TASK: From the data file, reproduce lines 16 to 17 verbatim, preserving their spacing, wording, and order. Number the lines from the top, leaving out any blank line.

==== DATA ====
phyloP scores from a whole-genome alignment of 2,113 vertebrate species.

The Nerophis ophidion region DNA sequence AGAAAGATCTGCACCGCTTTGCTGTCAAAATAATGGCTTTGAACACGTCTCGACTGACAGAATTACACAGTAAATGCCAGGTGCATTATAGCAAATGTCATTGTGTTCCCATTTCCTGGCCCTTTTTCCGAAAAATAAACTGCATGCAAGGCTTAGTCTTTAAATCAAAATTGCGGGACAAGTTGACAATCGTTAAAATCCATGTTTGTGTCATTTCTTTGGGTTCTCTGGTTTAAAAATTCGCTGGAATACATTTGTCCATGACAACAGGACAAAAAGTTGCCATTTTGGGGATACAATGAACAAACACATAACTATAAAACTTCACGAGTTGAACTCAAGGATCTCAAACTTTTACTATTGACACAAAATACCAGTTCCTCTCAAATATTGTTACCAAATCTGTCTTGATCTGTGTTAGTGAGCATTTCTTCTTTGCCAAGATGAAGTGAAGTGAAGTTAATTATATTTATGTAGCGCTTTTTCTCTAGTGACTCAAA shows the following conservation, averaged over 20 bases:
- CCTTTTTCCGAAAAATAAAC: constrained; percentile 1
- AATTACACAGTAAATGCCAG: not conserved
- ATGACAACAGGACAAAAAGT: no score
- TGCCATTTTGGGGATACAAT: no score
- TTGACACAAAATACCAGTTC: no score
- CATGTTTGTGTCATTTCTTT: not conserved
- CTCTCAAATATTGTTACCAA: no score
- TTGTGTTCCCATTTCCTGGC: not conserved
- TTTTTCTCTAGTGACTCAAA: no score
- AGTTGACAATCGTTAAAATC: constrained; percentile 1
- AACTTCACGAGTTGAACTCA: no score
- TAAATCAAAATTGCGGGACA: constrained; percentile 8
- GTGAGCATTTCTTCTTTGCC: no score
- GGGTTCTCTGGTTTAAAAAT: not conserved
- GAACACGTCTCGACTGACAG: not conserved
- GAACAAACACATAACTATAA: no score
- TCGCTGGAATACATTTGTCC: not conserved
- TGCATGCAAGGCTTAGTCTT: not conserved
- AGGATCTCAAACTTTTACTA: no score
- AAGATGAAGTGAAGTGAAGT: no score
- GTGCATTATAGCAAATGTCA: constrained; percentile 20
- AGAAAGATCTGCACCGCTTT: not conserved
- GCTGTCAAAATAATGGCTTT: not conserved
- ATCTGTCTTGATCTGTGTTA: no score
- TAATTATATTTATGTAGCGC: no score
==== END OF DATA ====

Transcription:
- GGGTTCTCTGGTTTAAAAAT: not conserved
- GAACACGTCTCGACTGACAG: not conserved